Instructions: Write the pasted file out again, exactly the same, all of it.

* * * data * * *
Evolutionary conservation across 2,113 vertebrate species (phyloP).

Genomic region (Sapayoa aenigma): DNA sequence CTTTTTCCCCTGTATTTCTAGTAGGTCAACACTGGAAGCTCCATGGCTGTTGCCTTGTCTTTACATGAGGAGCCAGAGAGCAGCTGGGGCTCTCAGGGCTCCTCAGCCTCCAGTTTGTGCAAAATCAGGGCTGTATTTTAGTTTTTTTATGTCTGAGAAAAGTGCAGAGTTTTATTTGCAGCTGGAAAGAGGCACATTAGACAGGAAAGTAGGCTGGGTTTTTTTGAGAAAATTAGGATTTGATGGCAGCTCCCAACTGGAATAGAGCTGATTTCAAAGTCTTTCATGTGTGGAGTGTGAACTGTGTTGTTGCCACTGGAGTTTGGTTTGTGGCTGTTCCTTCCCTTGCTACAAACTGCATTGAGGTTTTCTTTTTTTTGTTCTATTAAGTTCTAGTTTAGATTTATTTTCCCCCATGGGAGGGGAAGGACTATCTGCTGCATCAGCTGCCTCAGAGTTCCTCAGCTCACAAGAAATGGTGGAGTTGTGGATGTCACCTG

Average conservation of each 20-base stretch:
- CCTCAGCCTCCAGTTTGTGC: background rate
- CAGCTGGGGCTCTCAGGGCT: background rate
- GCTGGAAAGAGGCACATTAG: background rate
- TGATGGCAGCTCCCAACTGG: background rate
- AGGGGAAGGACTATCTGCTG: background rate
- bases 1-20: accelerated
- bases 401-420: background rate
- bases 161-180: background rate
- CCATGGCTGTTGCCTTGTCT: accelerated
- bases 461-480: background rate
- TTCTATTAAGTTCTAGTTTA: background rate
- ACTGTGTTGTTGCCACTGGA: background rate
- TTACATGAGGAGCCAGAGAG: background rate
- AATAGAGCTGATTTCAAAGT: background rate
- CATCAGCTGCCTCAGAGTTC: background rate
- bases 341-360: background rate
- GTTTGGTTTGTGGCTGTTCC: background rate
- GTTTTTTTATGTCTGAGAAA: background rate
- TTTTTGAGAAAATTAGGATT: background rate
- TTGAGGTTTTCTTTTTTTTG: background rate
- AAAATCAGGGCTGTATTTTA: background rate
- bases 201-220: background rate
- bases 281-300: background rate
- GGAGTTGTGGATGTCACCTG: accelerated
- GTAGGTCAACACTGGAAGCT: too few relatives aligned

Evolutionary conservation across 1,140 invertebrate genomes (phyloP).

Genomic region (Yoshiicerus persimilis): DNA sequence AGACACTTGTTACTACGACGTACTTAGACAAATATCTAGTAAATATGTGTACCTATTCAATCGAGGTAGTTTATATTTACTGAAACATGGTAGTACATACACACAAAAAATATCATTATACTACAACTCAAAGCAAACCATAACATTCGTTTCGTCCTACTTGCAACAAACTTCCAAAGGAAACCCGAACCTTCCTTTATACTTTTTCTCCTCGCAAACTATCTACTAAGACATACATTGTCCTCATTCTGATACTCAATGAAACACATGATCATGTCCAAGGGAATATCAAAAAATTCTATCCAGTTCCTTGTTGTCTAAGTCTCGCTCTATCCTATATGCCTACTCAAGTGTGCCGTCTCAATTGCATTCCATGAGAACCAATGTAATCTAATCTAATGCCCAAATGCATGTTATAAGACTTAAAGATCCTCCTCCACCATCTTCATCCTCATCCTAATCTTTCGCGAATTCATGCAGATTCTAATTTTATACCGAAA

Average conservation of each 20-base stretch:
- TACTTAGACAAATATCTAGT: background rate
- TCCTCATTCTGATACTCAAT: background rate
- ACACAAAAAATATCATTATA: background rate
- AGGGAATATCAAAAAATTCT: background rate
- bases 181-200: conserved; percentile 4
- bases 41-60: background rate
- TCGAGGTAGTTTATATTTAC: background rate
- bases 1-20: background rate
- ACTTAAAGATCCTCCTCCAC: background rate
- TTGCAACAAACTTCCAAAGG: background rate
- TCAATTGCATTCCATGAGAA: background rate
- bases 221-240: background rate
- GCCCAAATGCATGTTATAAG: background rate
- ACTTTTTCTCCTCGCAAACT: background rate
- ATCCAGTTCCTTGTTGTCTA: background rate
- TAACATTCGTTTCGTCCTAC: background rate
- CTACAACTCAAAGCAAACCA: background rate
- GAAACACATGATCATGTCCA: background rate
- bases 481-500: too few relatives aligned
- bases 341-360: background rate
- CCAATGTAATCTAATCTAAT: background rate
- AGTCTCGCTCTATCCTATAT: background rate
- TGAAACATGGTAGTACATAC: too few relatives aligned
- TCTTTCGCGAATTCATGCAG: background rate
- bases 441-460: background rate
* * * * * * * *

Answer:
Evolutionary conservation across 2,113 vertebrate species (phyloP).

Genomic region (Sapayoa aenigma): DNA sequence CTTTTTCCCCTGTATTTCTAGTAGGTCAACACTGGAAGCTCCATGGCTGTTGCCTTGTCTTTACATGAGGAGCCAGAGAGCAGCTGGGGCTCTCAGGGCTCCTCAGCCTCCAGTTTGTGCAAAATCAGGGCTGTATTTTAGTTTTTTTATGTCTGAGAAAAGTGCAGAGTTTTATTTGCAGCTGGAAAGAGGCACATTAGACAGGAAAGTAGGCTGGGTTTTTTTGAGAAAATTAGGATTTGATGGCAGCTCCCAACTGGAATAGAGCTGATTTCAAAGTCTTTCATGTGTGGAGTGTGAACTGTGTTGTTGCCACTGGAGTTTGGTTTGTGGCTGTTCCTTCCCTTGCTACAAACTGCATTGAGGTTTTCTTTTTTTTGTTCTATTAAGTTCTAGTTTAGATTTATTTTCCCCCATGGGAGGGGAAGGACTATCTGCTGCATCAGCTGCCTCAGAGTTCCTCAGCTCACAAGAAATGGTGGAGTTGTGGATGTCACCTG

Average conservation of each 20-base stretch:
- CCTCAGCCTCCAGTTTGTGC: background rate
- CAGCTGGGGCTCTCAGGGCT: background rate
- GCTGGAAAGAGGCACATTAG: background rate
- TGATGGCAGCTCCCAACTGG: background rate
- AGGGGAAGGACTATCTGCTG: background rate
- bases 1-20: accelerated
- bases 401-420: background rate
- bases 161-180: background rate
- CCATGGCTGTTGCCTTGTCT: accelerated
- bases 461-480: background rate
- TTCTATTAAGTTCTAGTTTA: background rate
- ACTGTGTTGTTGCCACTGGA: background rate
- TTACATGAGGAGCCAGAGAG: background rate
- AATAGAGCTGATTTCAAAGT: background rate
- CATCAGCTGCCTCAGAGTTC: background rate
- bases 341-360: background rate
- GTTTGGTTTGTGGCTGTTCC: background rate
- GTTTTTTTATGTCTGAGAAA: background rate
- TTTTTGAGAAAATTAGGATT: background rate
- TTGAGGTTTTCTTTTTTTTG: background rate
- AAAATCAGGGCTGTATTTTA: background rate
- bases 201-220: background rate
- bases 281-300: background rate
- GGAGTTGTGGATGTCACCTG: accelerated
- GTAGGTCAACACTGGAAGCT: too few relatives aligned

Evolutionary conservation across 1,140 invertebrate genomes (phyloP).

Genomic region (Yoshiicerus persimilis): DNA sequence AGACACTTGTTACTACGACGTACTTAGACAAATATCTAGTAAATATGTGTACCTATTCAATCGAGGTAGTTTATATTTACTGAAACATGGTAGTACATACACACAAAAAATATCATTATACTACAACTCAAAGCAAACCATAACATTCGTTTCGTCCTACTTGCAACAAACTTCCAAAGGAAACCCGAACCTTCCTTTATACTTTTTCTCCTCGCAAACTATCTACTAAGACATACATTGTCCTCATTCTGATACTCAATGAAACACATGATCATGTCCAAGGGAATATCAAAAAATTCTATCCAGTTCCTTGTTGTCTAAGTCTCGCTCTATCCTATATGCCTACTCAAGTGTGCCGTCTCAATTGCATTCCATGAGAACCAATGTAATCTAATCTAATGCCCAAATGCATGTTATAAGACTTAAAGATCCTCCTCCACCATCTTCATCCTCATCCTAATCTTTCGCGAATTCATGCAGATTCTAATTTTATACCGAAA

Average conservation of each 20-base stretch:
- TACTTAGACAAATATCTAGT: background rate
- TCCTCATTCTGATACTCAAT: background rate
- ACACAAAAAATATCATTATA: background rate
- AGGGAATATCAAAAAATTCT: background rate
- bases 181-200: conserved; percentile 4
- bases 41-60: background rate
- TCGAGGTAGTTTATATTTAC: background rate
- bases 1-20: background rate
- ACTTAAAGATCCTCCTCCAC: background rate
- TTGCAACAAACTTCCAAAGG: background rate
- TCAATTGCATTCCATGAGAA: background rate
- bases 221-240: background rate
- GCCCAAATGCATGTTATAAG: background rate
- ACTTTTTCTCCTCGCAAACT: background rate
- ATCCAGTTCCTTGTTGTCTA: background rate
- TAACATTCGTTTCGTCCTAC: background rate
- CTACAACTCAAAGCAAACCA: background rate
- GAAACACATGATCATGTCCA: background rate
- bases 481-500: too few relatives aligned
- bases 341-360: background rate
- CCAATGTAATCTAATCTAAT: background rate
- AGTCTCGCTCTATCCTATAT: background rate
- TGAAACATGGTAGTACATAC: too few relatives aligned
- TCTTTCGCGAATTCATGCAG: background rate
- bases 441-460: background rate